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Noninvasive assessment of congestive hepatopathy in patients with constrictive pericardial physiology using MR relaxometry

Research output: Contribution to journalArticlepeer-review

Jan Bogaert, Tom Dresselaers, Massimo Imazio, Peter Sinnaeve, Luigi Tassetti, Pier Giorgio Masci, Rolf Symons

Original languageEnglish
Pages (from-to)265-273
Number of pages9
JournalInternational Journal of Cardiology
Published1 Sep 2021

Bibliographical note

Publisher Copyright: © 2021 Elsevier B.V.

King's Authors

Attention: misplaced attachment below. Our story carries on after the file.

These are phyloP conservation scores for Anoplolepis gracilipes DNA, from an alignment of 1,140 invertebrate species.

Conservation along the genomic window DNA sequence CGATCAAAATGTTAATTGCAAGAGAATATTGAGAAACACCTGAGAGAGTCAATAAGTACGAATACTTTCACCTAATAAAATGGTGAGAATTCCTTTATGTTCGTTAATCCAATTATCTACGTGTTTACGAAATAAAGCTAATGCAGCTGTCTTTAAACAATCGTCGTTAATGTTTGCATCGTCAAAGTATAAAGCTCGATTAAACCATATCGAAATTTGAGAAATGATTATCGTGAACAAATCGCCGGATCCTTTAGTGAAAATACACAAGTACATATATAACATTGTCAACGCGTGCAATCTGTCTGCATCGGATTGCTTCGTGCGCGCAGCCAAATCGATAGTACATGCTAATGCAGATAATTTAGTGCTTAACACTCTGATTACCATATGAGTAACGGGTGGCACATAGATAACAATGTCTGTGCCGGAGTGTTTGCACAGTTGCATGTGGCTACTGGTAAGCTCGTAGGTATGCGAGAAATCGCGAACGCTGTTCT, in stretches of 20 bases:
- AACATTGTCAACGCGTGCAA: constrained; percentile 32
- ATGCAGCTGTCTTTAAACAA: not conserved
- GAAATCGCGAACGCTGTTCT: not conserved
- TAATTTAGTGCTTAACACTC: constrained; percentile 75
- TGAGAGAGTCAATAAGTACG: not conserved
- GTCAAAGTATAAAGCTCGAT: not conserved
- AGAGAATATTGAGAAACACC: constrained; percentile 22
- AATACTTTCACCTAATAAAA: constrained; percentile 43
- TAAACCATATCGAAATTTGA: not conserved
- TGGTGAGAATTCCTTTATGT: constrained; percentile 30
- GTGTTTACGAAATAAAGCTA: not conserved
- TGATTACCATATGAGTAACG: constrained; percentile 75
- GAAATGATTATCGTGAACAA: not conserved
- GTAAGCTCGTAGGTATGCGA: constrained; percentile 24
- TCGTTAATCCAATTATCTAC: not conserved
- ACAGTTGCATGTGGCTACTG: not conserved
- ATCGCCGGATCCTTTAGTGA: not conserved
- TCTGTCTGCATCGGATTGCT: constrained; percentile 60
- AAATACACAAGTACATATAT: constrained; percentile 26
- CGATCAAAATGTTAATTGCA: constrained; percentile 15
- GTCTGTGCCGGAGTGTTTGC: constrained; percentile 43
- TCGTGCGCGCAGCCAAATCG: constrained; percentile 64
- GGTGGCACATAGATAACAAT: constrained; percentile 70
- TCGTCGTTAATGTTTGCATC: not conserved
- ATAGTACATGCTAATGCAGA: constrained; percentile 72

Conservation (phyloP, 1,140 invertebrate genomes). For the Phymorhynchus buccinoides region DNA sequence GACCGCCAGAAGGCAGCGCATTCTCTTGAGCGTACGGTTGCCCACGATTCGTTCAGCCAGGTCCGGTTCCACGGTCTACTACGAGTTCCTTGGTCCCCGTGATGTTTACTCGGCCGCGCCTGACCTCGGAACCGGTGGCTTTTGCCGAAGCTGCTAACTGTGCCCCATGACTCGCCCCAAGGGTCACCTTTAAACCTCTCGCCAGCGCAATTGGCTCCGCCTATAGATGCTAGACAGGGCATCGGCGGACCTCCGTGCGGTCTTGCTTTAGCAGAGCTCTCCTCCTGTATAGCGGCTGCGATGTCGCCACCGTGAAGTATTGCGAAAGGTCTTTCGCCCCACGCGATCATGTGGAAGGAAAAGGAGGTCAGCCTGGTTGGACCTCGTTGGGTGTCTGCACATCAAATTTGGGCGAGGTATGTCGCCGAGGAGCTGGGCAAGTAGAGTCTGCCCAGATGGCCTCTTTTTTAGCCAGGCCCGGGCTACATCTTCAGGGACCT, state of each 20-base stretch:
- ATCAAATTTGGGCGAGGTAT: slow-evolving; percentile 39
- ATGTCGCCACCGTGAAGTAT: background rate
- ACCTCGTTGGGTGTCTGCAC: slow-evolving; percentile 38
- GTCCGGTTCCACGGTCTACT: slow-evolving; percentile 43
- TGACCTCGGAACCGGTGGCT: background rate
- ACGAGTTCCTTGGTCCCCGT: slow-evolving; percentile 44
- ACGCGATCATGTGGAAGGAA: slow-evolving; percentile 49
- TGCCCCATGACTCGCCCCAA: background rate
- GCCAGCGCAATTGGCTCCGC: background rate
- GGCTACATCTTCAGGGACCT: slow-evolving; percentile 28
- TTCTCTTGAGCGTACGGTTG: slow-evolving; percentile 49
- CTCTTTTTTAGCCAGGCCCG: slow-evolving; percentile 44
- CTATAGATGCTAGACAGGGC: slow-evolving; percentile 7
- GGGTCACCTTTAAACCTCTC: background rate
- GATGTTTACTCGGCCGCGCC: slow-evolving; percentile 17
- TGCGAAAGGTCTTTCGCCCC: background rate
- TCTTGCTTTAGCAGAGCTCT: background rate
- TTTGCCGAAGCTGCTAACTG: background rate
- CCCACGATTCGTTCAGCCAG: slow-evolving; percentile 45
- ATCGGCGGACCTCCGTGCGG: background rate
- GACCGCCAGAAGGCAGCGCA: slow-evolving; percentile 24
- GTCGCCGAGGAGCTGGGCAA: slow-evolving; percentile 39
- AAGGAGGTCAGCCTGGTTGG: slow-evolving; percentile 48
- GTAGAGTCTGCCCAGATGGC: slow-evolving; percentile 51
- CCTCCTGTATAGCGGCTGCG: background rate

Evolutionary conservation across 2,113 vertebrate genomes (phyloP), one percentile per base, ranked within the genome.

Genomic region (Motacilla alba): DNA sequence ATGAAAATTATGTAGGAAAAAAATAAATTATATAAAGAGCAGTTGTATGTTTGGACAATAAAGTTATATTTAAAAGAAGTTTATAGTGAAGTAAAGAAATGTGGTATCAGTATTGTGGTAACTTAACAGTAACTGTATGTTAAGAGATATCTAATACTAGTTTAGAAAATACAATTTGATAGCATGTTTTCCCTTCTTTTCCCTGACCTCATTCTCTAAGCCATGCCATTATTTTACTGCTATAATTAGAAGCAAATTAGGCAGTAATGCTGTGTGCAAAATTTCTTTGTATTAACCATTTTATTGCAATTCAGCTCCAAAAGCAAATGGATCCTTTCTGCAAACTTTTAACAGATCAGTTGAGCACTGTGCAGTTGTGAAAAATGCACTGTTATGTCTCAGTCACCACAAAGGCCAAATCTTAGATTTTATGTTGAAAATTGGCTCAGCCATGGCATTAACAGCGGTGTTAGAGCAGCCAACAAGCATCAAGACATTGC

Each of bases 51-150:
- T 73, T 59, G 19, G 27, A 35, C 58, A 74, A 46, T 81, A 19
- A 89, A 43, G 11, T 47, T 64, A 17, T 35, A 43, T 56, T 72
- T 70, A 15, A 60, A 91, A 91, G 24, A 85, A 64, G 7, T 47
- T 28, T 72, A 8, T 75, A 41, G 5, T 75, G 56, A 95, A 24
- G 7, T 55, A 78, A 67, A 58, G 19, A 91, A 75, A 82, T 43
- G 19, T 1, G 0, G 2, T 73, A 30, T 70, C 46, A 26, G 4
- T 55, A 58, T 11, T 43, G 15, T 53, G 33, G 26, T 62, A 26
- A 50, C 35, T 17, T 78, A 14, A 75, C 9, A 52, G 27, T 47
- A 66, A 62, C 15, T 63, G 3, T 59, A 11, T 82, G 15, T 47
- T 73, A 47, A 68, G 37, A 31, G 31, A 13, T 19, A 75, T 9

Background: Constrictive pericarditis represents a treatable cause of mainly right heart failure (RHF), characterized by increased filling pressures and congestive hepatopathy. We hypothesized assessment of T1 and T2 liver relaxation times enables to depict liver congestion, and thus to diagnose RHF. Methods: Cardiovascular magnetic resonance imaging (CMR) was performed in 45 pericarditis patients i.e., 25 with constrictive physiology (CP+), 20 with normal physiology (CP-), and 30 control subjects. CMR included morphologic and functional assessment of the heart and pericardium. Liver relaxation times were measured on T1 and T2 cardiac maps. Results: CP+ and CP- patients were predominantly male, but CP+ patients were on average 13 years older than CP- patients (p = 0.003). T1 and T2 Liver values were significantly higher in CP+ than in CP- patients and controls, i.e. T1: 765 ± 102 ms vs 581 ± 56 ms and 537 ± 30 ms (both p < 0.001); T2: 63 ± 13 ms vs 50 ± 4 ms and 46 ± 4 ms (both p < 0.001). Extracellular volume (ECV) liver values were also increased, i.e. 42 ± 7% CP+ vs 31 ± 3% CP- and 30 ± 3% control (both p < 0.001). Using a cut-off right atrial pressure of >5 mmHg to discriminate between normal and increased pressure, native T1 liver yielded the highest AUC (0.926) at ROC analysis with a sensitivity of 79.3% and specificity of 95.6%. Gamma-glutamyl transpeptidase correlated well withT1 liver (r2 = 0.43) and ECV liver (r2 = 0.30). Excellent intra- and inter-reader agreement was found for T1, T2 and ECV measurement of the liver. Conclusions: Assessment of liver relaxation times in pericarditis patients provide valuable information on the presence of concomitant congestive hepatopathy, reflecting RHF.

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